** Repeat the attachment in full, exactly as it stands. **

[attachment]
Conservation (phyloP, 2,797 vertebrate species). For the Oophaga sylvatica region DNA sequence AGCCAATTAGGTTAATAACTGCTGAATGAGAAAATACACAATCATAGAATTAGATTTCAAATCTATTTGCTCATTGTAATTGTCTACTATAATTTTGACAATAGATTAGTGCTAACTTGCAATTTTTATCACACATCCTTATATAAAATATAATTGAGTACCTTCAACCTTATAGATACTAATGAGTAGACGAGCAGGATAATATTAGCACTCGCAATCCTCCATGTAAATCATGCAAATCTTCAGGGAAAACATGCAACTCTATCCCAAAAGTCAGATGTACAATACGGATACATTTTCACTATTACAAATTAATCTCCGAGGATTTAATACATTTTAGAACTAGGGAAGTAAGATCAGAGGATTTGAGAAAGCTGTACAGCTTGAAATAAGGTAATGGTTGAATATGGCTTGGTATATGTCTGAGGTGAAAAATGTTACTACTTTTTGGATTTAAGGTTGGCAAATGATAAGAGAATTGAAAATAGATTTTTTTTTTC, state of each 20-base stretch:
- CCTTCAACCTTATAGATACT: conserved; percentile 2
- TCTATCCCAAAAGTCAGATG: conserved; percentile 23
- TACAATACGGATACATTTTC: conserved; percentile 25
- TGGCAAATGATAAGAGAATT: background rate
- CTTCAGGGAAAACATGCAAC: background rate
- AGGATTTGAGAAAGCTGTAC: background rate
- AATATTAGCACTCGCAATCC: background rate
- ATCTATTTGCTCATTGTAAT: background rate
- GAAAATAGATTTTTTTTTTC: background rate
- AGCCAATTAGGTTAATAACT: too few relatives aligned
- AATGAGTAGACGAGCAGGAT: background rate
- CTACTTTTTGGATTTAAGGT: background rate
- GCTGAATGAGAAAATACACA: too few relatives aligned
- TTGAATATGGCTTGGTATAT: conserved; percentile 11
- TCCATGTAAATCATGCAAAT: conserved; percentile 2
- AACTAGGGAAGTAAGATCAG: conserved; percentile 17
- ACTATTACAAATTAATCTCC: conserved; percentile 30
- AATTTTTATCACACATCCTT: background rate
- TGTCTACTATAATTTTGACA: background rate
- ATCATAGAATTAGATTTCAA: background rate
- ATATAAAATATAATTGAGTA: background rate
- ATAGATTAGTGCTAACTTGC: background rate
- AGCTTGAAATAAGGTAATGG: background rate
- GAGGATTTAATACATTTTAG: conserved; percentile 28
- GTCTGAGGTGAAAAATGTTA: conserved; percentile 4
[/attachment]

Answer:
Conservation (phyloP, 2,797 vertebrate species). For the Oophaga sylvatica region DNA sequence AGCCAATTAGGTTAATAACTGCTGAATGAGAAAATACACAATCATAGAATTAGATTTCAAATCTATTTGCTCATTGTAATTGTCTACTATAATTTTGACAATAGATTAGTGCTAACTTGCAATTTTTATCACACATCCTTATATAAAATATAATTGAGTACCTTCAACCTTATAGATACTAATGAGTAGACGAGCAGGATAATATTAGCACTCGCAATCCTCCATGTAAATCATGCAAATCTTCAGGGAAAACATGCAACTCTATCCCAAAAGTCAGATGTACAATACGGATACATTTTCACTATTACAAATTAATCTCCGAGGATTTAATACATTTTAGAACTAGGGAAGTAAGATCAGAGGATTTGAGAAAGCTGTACAGCTTGAAATAAGGTAATGGTTGAATATGGCTTGGTATATGTCTGAGGTGAAAAATGTTACTACTTTTTGGATTTAAGGTTGGCAAATGATAAGAGAATTGAAAATAGATTTTTTTTTTC, state of each 20-base stretch:
- CCTTCAACCTTATAGATACT: conserved; percentile 2
- TCTATCCCAAAAGTCAGATG: conserved; percentile 23
- TACAATACGGATACATTTTC: conserved; percentile 25
- TGGCAAATGATAAGAGAATT: background rate
- CTTCAGGGAAAACATGCAAC: background rate
- AGGATTTGAGAAAGCTGTAC: background rate
- AATATTAGCACTCGCAATCC: background rate
- ATCTATTTGCTCATTGTAAT: background rate
- GAAAATAGATTTTTTTTTTC: background rate
- AGCCAATTAGGTTAATAACT: too few relatives aligned
- AATGAGTAGACGAGCAGGAT: background rate
- CTACTTTTTGGATTTAAGGT: background rate
- GCTGAATGAGAAAATACACA: too few relatives aligned
- TTGAATATGGCTTGGTATAT: conserved; percentile 11
- TCCATGTAAATCATGCAAAT: conserved; percentile 2
- AACTAGGGAAGTAAGATCAG: conserved; percentile 17
- ACTATTACAAATTAATCTCC: conserved; percentile 30
- AATTTTTATCACACATCCTT: background rate
- TGTCTACTATAATTTTGACA: background rate
- ATCATAGAATTAGATTTCAA: background rate
- ATATAAAATATAATTGAGTA: background rate
- ATAGATTAGTGCTAACTTGC: background rate
- AGCTTGAAATAAGGTAATGG: background rate
- GAGGATTTAATACATTTTAG: conserved; percentile 28
- GTCTGAGGTGAAAAATGTTA: conserved; percentile 4